B.Whereas the detainees have been not given any access to lawyers, according to people familiar with the arrests, and one of the women (Loujain Al-Hathloul, in accordance to the Gulf Centre for Human Rights) has been entirely incommunicado; whereas Loujain Al-Hathloul was also detained in June 2017 and December 2014;

 

C.Whereas three of the detainees, Aisha Al-Mana, Hessah Al-Sheikh and Madeha Al-Ajroush, seem to have been released on 24 May, in accordance to human rights groups;

 

D.Whereas Saudi society is changing gradually but constantly, and the Saudi Arabian authorities are involved in a step-by-step process to enlarge women’s rights and their presence and visibility in the public space, adopting concrete measures, some of them highly symbolic, to improve their due recognition as equal citizens, such as: the right to vote in municipal elections, the access to the consultative Shura Council and the National Human Rights Council, the restriction of arbitrary guardian consent requirements that government bureaucracies impose on women, the lifting of the ban prohibiting women from driving, or the access to public sport events;

 

E.Whereas Saudi Arabia’s UN Human Development Index value for 2015 is 0.847— which put the country in the very high human development category—positioning it at 38 out of 188 countries and territories, with remarkable and sustained improvement over the last years; whereas Saudi Arabia has a UN Gender Inequality Index value of 0.257, ranking it 50 out of 159 countries in the 2015 index; whereas 63.3% of women hold at least secondary education degrees and 19.9% of seats are held by women in the parliament;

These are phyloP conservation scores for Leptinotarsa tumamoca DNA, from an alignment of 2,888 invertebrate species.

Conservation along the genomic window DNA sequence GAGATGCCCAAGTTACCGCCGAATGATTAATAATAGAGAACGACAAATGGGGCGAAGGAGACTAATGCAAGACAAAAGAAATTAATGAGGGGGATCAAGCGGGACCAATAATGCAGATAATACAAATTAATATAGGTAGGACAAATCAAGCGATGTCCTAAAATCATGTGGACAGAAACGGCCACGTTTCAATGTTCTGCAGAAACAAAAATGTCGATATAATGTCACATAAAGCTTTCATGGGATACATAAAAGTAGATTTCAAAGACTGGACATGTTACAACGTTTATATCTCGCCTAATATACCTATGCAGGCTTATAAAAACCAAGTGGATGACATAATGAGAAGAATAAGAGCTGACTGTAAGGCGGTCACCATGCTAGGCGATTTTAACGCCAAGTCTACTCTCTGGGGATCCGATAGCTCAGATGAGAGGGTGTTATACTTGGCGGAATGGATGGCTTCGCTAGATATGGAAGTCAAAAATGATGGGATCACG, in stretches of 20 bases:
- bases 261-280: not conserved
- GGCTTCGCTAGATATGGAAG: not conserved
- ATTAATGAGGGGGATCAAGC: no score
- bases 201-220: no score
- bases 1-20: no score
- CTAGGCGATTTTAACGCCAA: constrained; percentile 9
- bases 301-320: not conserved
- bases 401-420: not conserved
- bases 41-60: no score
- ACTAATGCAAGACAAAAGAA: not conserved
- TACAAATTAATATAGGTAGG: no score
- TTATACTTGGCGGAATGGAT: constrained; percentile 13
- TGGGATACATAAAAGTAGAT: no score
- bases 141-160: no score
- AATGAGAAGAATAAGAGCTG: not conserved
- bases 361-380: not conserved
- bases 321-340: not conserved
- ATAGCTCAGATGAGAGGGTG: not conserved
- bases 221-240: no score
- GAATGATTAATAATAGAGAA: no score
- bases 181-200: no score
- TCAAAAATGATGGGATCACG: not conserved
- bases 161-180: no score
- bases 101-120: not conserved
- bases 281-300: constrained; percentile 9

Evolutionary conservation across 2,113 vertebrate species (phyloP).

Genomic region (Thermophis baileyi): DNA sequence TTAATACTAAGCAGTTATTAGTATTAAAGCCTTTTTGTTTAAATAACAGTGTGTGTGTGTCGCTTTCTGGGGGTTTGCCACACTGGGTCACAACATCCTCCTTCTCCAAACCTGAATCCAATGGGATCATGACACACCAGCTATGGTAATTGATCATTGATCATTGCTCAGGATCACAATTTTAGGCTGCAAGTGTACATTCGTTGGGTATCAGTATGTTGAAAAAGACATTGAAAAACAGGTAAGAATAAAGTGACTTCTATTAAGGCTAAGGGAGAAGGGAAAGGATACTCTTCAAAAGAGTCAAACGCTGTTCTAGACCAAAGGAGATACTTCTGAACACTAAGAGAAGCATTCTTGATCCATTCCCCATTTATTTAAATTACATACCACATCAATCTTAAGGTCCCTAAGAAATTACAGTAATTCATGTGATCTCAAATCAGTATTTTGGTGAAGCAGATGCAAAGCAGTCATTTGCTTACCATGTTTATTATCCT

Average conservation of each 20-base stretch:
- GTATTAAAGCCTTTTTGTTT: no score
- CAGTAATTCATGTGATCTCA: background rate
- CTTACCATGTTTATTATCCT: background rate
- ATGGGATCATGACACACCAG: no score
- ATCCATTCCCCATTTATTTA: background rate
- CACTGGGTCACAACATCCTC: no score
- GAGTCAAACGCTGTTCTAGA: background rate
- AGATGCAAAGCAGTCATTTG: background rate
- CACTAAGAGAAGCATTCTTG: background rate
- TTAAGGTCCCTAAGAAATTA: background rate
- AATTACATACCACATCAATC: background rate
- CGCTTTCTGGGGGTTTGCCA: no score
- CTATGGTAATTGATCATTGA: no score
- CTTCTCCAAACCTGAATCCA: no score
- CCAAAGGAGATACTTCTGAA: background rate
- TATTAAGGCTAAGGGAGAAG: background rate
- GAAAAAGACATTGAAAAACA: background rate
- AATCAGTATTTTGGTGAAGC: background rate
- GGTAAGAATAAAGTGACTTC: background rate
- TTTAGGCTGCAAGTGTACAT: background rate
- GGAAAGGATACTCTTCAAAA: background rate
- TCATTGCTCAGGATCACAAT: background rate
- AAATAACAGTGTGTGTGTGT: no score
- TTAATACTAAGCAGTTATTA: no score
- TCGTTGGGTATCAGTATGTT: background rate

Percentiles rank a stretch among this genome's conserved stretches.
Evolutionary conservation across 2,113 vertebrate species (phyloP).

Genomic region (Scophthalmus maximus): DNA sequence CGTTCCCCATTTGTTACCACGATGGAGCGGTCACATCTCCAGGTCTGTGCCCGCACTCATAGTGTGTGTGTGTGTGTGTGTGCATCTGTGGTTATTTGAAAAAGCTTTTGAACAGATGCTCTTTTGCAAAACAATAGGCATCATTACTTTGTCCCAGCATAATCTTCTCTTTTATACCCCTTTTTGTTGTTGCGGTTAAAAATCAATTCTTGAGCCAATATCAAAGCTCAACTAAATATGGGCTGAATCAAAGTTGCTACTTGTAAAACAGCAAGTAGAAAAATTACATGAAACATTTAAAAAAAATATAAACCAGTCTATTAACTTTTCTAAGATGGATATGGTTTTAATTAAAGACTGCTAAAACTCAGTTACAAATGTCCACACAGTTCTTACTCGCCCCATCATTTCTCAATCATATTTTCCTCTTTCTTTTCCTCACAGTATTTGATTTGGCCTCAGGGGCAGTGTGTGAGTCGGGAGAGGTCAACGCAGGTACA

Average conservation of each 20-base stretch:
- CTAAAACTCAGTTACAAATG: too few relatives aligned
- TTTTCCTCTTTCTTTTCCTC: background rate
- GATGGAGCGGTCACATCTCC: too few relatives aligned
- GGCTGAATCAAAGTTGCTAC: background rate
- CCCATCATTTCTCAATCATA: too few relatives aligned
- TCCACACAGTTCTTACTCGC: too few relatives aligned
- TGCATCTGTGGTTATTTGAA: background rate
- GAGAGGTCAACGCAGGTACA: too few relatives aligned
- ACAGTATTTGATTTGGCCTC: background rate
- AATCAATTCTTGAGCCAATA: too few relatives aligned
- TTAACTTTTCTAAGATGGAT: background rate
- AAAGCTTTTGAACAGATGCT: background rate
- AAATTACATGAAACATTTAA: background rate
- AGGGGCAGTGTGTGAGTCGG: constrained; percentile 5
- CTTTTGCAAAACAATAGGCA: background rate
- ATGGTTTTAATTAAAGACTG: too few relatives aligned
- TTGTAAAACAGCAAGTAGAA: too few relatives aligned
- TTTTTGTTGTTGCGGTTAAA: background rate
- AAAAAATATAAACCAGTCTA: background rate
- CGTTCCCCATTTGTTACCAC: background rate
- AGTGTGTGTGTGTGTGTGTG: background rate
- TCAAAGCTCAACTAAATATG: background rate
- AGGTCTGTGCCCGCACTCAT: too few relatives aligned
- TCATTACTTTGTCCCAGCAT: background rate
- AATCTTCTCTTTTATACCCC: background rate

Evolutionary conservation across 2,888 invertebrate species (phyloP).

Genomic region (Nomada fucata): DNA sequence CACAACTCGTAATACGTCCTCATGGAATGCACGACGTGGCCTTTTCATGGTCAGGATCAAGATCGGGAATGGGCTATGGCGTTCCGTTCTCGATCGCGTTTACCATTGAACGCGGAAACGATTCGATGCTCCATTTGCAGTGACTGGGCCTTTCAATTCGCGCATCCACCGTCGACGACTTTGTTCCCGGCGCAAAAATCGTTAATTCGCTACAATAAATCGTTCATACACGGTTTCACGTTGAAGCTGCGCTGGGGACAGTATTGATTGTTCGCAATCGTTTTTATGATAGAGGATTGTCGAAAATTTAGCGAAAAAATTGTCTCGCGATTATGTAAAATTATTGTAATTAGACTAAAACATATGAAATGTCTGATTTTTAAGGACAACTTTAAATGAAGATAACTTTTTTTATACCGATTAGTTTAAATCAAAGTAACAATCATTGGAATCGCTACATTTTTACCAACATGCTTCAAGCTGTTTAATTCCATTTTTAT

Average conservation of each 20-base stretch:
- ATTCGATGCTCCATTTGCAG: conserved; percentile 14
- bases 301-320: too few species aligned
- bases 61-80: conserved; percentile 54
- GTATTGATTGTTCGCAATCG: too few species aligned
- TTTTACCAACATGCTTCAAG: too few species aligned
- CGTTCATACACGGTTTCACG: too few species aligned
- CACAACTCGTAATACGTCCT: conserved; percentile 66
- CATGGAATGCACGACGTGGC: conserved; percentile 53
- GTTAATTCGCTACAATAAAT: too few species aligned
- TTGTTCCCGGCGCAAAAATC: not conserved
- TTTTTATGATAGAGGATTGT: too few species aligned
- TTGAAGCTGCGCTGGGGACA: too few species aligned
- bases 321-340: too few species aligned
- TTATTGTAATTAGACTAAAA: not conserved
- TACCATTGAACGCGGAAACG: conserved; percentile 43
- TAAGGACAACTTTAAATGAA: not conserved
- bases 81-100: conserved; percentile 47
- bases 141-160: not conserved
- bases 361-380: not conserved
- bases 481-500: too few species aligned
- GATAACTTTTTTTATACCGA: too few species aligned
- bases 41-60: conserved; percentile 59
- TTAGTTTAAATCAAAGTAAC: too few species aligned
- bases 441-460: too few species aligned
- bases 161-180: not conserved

F.Whereas the Experts of the UN Committee on the Elimination of Discrimination against Women met in February 2018 and congratulated Saudi Arabia for its recently adopted open approach to promoting the rights of women, and remarked that the Vision 2030, bringing about economic and social transformation of the country based on women’s empowerment, was a real opportunity for Saudi women to find their legal emancipation which was absolutely crucial for the full enjoyment of their rights in line with the Convention;

 

1.Expresses its concerns about the above-mentioned detention of women’s rights defenders, which could undermine the credibility of the ongoing reformist process in Saudi Arabia; calls for the immediate release of all the remaining detainees;

 

2.Emphasises that human rights defenders should be treated in respecting their human rights, the right to fair trial, including the right to access a lawyer, in accordance with the conditions set out in the Body of Principles for the Protection of All Persons under Any Form of Detention or Imprisonment, adopted by UN General Assembly resolution 43/173 of 9 December 1988;

 

3. Pays tribute to the Saudi women who are looking for overcoming any unfair and discriminatory treatment and to those who have defended human rights despite the difficulties that they have to face;

 

4.Supports the reformist programme of the Saudi authorities and calls for its effective and practical implementation in order to, among other things, increase the recognition of human rights and freedoms of its citizens, in particular, of women; reminds that these reforms should continue in order to accompany the process of modernization of the country that its own society is requiring, and that could lead it to a higher level of social, economic and human development;

 

5.Invites the Saudi authorities to engage in bilateral human rights dialogues with the EU as a useful instrument to exchange views and experiences that could lead to the improvement of the human rights’ situation in accordance to International Law; expresses its openness to hold a constructive and open dialogue with Saudi authorities, including parliamentarians, on the implementation of their international human rights commitments; calls for an exchange of expertise on justice and legal matters in order to strengthen the protection of individual rights in Saudi Arabia;

 

6. Calls on the HR/VP, European External Action Service and Member States to ensure full implementation of the EU Guidelines on Human Rights Defenders, and expand their protection and support for human rights defenders.

 

 

 

 

 

 

 

 

Last updated: 30 May 2018Legal notice